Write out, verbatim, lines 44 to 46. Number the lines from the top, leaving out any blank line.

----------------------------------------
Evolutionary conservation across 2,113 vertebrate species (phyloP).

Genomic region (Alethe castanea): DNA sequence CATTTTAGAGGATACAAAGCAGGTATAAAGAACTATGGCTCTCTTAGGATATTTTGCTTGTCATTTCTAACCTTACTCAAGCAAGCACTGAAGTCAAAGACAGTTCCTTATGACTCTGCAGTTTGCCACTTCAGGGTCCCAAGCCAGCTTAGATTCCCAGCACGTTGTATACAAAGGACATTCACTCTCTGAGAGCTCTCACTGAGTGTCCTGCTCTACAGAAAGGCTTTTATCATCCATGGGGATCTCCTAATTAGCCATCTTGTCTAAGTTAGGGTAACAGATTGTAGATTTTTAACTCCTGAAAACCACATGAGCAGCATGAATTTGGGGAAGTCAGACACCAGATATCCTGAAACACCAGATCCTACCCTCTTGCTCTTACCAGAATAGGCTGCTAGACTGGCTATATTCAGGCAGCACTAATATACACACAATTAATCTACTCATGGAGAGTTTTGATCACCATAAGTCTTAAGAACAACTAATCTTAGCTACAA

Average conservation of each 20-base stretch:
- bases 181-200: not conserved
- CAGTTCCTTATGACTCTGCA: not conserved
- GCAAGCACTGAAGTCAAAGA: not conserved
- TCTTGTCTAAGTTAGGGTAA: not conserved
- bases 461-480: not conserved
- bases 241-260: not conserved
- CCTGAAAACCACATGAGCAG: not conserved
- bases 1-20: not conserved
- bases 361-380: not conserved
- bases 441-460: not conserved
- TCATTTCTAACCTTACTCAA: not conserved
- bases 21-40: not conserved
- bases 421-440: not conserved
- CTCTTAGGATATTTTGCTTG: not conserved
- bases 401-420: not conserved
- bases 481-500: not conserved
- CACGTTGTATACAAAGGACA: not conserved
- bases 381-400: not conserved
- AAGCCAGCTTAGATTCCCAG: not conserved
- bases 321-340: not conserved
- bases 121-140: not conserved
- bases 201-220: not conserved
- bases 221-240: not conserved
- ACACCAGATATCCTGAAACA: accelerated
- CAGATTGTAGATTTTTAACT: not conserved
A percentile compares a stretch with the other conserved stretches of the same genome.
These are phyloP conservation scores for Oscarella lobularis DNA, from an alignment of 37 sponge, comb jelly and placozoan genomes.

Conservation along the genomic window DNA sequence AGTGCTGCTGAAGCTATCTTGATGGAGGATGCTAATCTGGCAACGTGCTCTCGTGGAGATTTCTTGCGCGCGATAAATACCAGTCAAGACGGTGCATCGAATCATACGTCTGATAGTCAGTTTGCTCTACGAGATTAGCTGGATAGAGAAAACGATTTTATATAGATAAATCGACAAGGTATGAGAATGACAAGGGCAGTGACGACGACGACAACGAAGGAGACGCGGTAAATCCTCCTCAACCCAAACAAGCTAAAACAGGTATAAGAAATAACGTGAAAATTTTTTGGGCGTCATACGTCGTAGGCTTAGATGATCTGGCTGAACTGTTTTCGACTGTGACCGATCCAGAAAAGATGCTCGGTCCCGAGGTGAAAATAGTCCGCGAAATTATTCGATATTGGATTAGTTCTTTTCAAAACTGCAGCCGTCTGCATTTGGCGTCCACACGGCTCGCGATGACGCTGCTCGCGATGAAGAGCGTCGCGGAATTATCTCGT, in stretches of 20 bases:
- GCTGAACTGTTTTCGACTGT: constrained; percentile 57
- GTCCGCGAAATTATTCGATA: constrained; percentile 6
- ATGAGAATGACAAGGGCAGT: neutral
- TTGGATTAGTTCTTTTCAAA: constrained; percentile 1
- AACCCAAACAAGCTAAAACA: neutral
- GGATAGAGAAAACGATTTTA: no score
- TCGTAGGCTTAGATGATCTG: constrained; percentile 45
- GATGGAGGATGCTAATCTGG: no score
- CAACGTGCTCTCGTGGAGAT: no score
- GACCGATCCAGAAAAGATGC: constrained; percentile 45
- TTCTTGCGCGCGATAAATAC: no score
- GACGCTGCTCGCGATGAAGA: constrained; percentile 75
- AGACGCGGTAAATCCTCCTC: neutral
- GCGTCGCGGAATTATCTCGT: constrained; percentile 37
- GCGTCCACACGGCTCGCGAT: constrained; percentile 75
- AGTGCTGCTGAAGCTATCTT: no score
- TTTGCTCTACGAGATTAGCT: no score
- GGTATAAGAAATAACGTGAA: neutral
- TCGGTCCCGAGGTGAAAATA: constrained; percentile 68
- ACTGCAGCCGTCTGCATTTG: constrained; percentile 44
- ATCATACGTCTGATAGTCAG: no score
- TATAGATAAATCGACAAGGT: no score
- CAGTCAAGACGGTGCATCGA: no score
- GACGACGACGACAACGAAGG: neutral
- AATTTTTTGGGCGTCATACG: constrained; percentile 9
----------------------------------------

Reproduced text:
- AGACGCGGTAAATCCTCCTC: neutral
- GCGTCGCGGAATTATCTCGT: constrained; percentile 37
- GCGTCCACACGGCTCGCGAT: constrained; percentile 75